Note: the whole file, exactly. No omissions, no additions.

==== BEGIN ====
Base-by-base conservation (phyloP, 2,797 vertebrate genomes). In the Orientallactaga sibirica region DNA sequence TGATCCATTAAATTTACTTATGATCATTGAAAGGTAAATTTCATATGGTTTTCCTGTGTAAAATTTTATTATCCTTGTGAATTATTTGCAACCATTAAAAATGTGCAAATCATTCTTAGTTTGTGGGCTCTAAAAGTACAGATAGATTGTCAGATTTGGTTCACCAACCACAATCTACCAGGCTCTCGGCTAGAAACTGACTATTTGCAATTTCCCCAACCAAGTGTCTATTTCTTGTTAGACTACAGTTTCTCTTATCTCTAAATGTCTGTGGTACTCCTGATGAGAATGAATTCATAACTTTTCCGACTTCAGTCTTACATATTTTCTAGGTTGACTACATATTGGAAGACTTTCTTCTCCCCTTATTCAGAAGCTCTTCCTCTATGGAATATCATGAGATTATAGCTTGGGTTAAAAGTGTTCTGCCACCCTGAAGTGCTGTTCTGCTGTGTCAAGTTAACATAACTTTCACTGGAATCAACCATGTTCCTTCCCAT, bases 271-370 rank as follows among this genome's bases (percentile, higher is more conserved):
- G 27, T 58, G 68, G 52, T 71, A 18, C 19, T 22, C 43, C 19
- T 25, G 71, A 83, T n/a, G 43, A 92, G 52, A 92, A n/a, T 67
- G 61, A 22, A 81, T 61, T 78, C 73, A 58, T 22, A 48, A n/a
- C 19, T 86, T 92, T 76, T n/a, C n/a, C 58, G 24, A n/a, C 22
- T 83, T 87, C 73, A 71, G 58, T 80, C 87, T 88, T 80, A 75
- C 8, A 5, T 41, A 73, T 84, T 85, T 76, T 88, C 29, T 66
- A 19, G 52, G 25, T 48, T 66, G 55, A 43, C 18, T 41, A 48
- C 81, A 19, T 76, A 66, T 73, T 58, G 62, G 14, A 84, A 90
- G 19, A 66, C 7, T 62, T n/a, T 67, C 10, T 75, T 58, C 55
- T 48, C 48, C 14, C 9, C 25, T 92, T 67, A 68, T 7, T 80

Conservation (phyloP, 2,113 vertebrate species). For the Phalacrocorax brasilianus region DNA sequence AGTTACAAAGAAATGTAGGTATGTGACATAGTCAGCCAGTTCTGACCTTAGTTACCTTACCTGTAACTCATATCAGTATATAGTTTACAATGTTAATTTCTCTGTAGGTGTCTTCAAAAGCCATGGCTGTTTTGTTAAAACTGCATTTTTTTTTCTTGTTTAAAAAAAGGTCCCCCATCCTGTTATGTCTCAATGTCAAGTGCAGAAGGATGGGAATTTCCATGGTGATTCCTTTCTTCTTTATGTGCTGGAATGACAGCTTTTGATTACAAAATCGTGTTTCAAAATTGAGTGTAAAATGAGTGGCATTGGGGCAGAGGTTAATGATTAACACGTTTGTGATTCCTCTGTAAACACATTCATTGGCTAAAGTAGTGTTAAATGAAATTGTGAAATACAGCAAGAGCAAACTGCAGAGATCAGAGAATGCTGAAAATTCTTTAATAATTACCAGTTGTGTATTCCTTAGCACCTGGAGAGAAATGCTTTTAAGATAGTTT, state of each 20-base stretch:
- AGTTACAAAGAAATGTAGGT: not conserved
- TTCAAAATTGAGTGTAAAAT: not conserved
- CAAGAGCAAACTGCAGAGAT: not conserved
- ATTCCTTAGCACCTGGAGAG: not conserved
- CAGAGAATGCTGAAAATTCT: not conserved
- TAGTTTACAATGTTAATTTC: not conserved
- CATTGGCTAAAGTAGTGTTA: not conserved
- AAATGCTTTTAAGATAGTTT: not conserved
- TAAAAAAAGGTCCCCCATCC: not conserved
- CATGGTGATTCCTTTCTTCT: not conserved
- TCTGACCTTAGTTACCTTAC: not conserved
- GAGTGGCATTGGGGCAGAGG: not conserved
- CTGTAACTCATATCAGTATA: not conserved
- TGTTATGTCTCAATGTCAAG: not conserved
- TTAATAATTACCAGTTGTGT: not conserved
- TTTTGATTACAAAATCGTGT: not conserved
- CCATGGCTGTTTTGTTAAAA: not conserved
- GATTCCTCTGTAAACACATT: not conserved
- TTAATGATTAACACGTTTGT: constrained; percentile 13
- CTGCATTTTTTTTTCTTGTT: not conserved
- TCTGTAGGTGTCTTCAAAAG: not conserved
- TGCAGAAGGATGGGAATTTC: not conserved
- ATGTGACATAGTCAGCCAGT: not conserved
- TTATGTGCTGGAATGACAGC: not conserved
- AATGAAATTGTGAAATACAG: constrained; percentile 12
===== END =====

Base-by-base conservation (phyloP, 2,797 vertebrate genomes). In the Orientallactaga sibirica region DNA sequence TGATCCATTAAATTTACTTATGATCATTGAAAGGTAAATTTCATATGGTTTTCCTGTGTAAAATTTTATTATCCTTGTGAATTATTTGCAACCATTAAAAATGTGCAAATCATTCTTAGTTTGTGGGCTCTAAAAGTACAGATAGATTGTCAGATTTGGTTCACCAACCACAATCTACCAGGCTCTCGGCTAGAAACTGACTATTTGCAATTTCCCCAACCAAGTGTCTATTTCTTGTTAGACTACAGTTTCTCTTATCTCTAAATGTCTGTGGTACTCCTGATGAGAATGAATTCATAACTTTTCCGACTTCAGTCTTACATATTTTCTAGGTTGACTACATATTGGAAGACTTTCTTCTCCCCTTATTCAGAAGCTCTTCCTCTATGGAATATCATGAGATTATAGCTTGGGTTAAAAGTGTTCTGCCACCCTGAAGTGCTGTTCTGCTGTGTCAAGTTAACATAACTTTCACTGGAATCAACCATGTTCCTTCCCAT, bases 271-370 rank as follows among this genome's bases (percentile, higher is more conserved):
- G 27, T 58, G 68, G 52, T 71, A 18, C 19, T 22, C 43, C 19
- T 25, G 71, A 83, T n/a, G 43, A 92, G 52, A 92, A n/a, T 67
- G 61, A 22, A 81, T 61, T 78, C 73, A 58, T 22, A 48, A n/a
- C 19, T 86, T 92, T 76, T n/a, C n/a, C 58, G 24, A n/a, C 22
- T 83, T 87, C 73, A 71, G 58, T 80, C 87, T 88, T 80, A 75
- C 8, A 5, T 41, A 73, T 84, T 85, T 76, T 88, C 29, T 66
- A 19, G 52, G 25, T 48, T 66, G 55, A 43, C 18, T 41, A 48
- C 81, A 19, T 76, A 66, T 73, T 58, G 62, G 14, A 84, A 90
- G 19, A 66, C 7, T 62, T n/a, T 67, C 10, T 75, T 58, C 55
- T 48, C 48, C 14, C 9, C 25, T 92, T 67, A 68, T 7, T 80

Conservation (phyloP, 2,113 vertebrate species). For the Phalacrocorax brasilianus region DNA sequence AGTTACAAAGAAATGTAGGTATGTGACATAGTCAGCCAGTTCTGACCTTAGTTACCTTACCTGTAACTCATATCAGTATATAGTTTACAATGTTAATTTCTCTGTAGGTGTCTTCAAAAGCCATGGCTGTTTTGTTAAAACTGCATTTTTTTTTCTTGTTTAAAAAAAGGTCCCCCATCCTGTTATGTCTCAATGTCAAGTGCAGAAGGATGGGAATTTCCATGGTGATTCCTTTCTTCTTTATGTGCTGGAATGACAGCTTTTGATTACAAAATCGTGTTTCAAAATTGAGTGTAAAATGAGTGGCATTGGGGCAGAGGTTAATGATTAACACGTTTGTGATTCCTCTGTAAACACATTCATTGGCTAAAGTAGTGTTAAATGAAATTGTGAAATACAGCAAGAGCAAACTGCAGAGATCAGAGAATGCTGAAAATTCTTTAATAATTACCAGTTGTGTATTCCTTAGCACCTGGAGAGAAATGCTTTTAAGATAGTTT, state of each 20-base stretch:
- AGTTACAAAGAAATGTAGGT: not conserved
- TTCAAAATTGAGTGTAAAAT: not conserved
- CAAGAGCAAACTGCAGAGAT: not conserved
- ATTCCTTAGCACCTGGAGAG: not conserved
- CAGAGAATGCTGAAAATTCT: not conserved
- TAGTTTACAATGTTAATTTC: not conserved
- CATTGGCTAAAGTAGTGTTA: not conserved
- AAATGCTTTTAAGATAGTTT: not conserved
- TAAAAAAAGGTCCCCCATCC: not conserved
- CATGGTGATTCCTTTCTTCT: not conserved
- TCTGACCTTAGTTACCTTAC: not conserved
- GAGTGGCATTGGGGCAGAGG: not conserved
- CTGTAACTCATATCAGTATA: not conserved
- TGTTATGTCTCAATGTCAAG: not conserved
- TTAATAATTACCAGTTGTGT: not conserved
- TTTTGATTACAAAATCGTGT: not conserved
- CCATGGCTGTTTTGTTAAAA: not conserved
- GATTCCTCTGTAAACACATT: not conserved
- TTAATGATTAACACGTTTGT: constrained; percentile 13
- CTGCATTTTTTTTTCTTGTT: not conserved
- TCTGTAGGTGTCTTCAAAAG: not conserved
- TGCAGAAGGATGGGAATTTC: not conserved
- ATGTGACATAGTCAGCCAGT: not conserved
- TTATGTGCTGGAATGACAGC: not conserved
- AATGAAATTGTGAAATACAG: constrained; percentile 12